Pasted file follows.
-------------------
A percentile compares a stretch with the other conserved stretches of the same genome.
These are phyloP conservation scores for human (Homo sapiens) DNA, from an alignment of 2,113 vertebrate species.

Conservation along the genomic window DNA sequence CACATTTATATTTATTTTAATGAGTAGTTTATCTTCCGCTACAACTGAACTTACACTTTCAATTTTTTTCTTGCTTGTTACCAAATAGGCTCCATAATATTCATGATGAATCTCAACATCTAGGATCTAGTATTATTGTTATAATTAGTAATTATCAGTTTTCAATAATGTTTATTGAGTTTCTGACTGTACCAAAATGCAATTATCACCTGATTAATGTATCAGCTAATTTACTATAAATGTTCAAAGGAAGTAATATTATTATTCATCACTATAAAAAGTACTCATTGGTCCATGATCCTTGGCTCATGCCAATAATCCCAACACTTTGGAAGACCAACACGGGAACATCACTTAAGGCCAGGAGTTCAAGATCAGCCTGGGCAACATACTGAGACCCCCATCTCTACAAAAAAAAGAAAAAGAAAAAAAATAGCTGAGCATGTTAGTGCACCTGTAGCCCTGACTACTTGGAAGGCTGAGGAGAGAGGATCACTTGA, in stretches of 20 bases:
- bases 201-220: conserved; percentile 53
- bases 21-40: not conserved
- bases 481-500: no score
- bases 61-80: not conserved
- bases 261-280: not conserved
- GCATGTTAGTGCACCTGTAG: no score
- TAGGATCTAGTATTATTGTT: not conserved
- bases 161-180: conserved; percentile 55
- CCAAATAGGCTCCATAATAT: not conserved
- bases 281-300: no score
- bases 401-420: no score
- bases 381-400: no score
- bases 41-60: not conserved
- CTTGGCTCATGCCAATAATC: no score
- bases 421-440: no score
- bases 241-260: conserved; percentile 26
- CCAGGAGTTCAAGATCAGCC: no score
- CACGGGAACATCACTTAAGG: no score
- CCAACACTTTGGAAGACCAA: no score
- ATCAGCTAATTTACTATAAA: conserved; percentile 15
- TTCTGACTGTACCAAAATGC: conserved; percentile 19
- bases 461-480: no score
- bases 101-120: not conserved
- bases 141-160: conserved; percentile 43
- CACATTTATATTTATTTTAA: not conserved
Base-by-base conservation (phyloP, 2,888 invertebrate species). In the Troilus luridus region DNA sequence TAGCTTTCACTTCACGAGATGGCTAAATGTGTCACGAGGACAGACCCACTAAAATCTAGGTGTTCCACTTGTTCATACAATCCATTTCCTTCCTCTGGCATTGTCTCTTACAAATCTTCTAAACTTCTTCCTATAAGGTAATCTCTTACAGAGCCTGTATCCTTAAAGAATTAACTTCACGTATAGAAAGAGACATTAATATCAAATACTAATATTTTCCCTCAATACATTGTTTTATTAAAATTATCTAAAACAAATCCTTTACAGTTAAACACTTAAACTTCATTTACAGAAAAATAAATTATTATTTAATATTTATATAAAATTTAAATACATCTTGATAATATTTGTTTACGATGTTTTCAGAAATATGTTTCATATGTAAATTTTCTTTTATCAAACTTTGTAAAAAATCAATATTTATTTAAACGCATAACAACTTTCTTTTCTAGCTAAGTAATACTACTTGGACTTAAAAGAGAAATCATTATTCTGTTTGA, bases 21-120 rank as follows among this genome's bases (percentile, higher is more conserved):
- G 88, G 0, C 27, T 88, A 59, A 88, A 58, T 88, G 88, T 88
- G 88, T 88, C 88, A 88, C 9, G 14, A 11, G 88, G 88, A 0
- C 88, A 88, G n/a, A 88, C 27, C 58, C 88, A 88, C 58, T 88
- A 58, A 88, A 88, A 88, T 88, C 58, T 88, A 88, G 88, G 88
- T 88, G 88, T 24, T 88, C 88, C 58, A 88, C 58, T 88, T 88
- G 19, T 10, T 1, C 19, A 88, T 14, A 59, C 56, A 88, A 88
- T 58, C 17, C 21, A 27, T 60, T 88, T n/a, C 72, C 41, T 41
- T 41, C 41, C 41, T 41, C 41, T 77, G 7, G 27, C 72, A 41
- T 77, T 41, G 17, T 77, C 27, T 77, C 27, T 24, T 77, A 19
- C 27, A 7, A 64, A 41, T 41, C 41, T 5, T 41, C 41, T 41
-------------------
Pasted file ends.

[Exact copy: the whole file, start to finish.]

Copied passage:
A percentile compares a stretch with the other conserved stretches of the same genome.
These are phyloP conservation scores for human (Homo sapiens) DNA, from an alignment of 2,113 vertebrate species.

Conservation along the genomic window DNA sequence CACATTTATATTTATTTTAATGAGTAGTTTATCTTCCGCTACAACTGAACTTACACTTTCAATTTTTTTCTTGCTTGTTACCAAATAGGCTCCATAATATTCATGATGAATCTCAACATCTAGGATCTAGTATTATTGTTATAATTAGTAATTATCAGTTTTCAATAATGTTTATTGAGTTTCTGACTGTACCAAAATGCAATTATCACCTGATTAATGTATCAGCTAATTTACTATAAATGTTCAAAGGAAGTAATATTATTATTCATCACTATAAAAAGTACTCATTGGTCCATGATCCTTGGCTCATGCCAATAATCCCAACACTTTGGAAGACCAACACGGGAACATCACTTAAGGCCAGGAGTTCAAGATCAGCCTGGGCAACATACTGAGACCCCCATCTCTACAAAAAAAAGAAAAAGAAAAAAAATAGCTGAGCATGTTAGTGCACCTGTAGCCCTGACTACTTGGAAGGCTGAGGAGAGAGGATCACTTGA, in stretches of 20 bases:
- bases 201-220: conserved; percentile 53
- bases 21-40: not conserved
- bases 481-500: no score
- bases 61-80: not conserved
- bases 261-280: not conserved
- GCATGTTAGTGCACCTGTAG: no score
- TAGGATCTAGTATTATTGTT: not conserved
- bases 161-180: conserved; percentile 55
- CCAAATAGGCTCCATAATAT: not conserved
- bases 281-300: no score
- bases 401-420: no score
- bases 381-400: no score
- bases 41-60: not conserved
- CTTGGCTCATGCCAATAATC: no score
- bases 421-440: no score
- bases 241-260: conserved; percentile 26
- CCAGGAGTTCAAGATCAGCC: no score
- CACGGGAACATCACTTAAGG: no score
- CCAACACTTTGGAAGACCAA: no score
- ATCAGCTAATTTACTATAAA: conserved; percentile 15
- TTCTGACTGTACCAAAATGC: conserved; percentile 19
- bases 461-480: no score
- bases 101-120: not conserved
- bases 141-160: conserved; percentile 43
- CACATTTATATTTATTTTAA: not conserved
Base-by-base conservation (phyloP, 2,888 invertebrate species). In the Troilus luridus region DNA sequence TAGCTTTCACTTCACGAGATGGCTAAATGTGTCACGAGGACAGACCCACTAAAATCTAGGTGTTCCACTTGTTCATACAATCCATTTCCTTCCTCTGGCATTGTCTCTTACAAATCTTCTAAACTTCTTCCTATAAGGTAATCTCTTACAGAGCCTGTATCCTTAAAGAATTAACTTCACGTATAGAAAGAGACATTAATATCAAATACTAATATTTTCCCTCAATACATTGTTTTATTAAAATTATCTAAAACAAATCCTTTACAGTTAAACACTTAAACTTCATTTACAGAAAAATAAATTATTATTTAATATTTATATAAAATTTAAATACATCTTGATAATATTTGTTTACGATGTTTTCAGAAATATGTTTCATATGTAAATTTTCTTTTATCAAACTTTGTAAAAAATCAATATTTATTTAAACGCATAACAACTTTCTTTTCTAGCTAAGTAATACTACTTGGACTTAAAAGAGAAATCATTATTCTGTTTGA, bases 21-120 rank as follows among this genome's bases (percentile, higher is more conserved):
- G 88, G 0, C 27, T 88, A 59, A 88, A 58, T 88, G 88, T 88
- G 88, T 88, C 88, A 88, C 9, G 14, A 11, G 88, G 88, A 0
- C 88, A 88, G n/a, A 88, C 27, C 58, C 88, A 88, C 58, T 88
- A 58, A 88, A 88, A 88, T 88, C 58, T 88, A 88, G 88, G 88
- T 88, G 88, T 24, T 88, C 88, C 58, A 88, C 58, T 88, T 88
- G 19, T 10, T 1, C 19, A 88, T 14, A 59, C 56, A 88, A 88
- T 58, C 17, C 21, A 27, T 60, T 88, T n/a, C 72, C 41, T 41
- T 41, C 41, C 41, T 41, C 41, T 77, G 7, G 27, C 72, A 41
- T 77, T 41, G 17, T 77, C 27, T 77, C 27, T 24, T 77, A 19
- C 27, A 7, A 64, A 41, T 41, C 41, T 5, T 41, C 41, T 41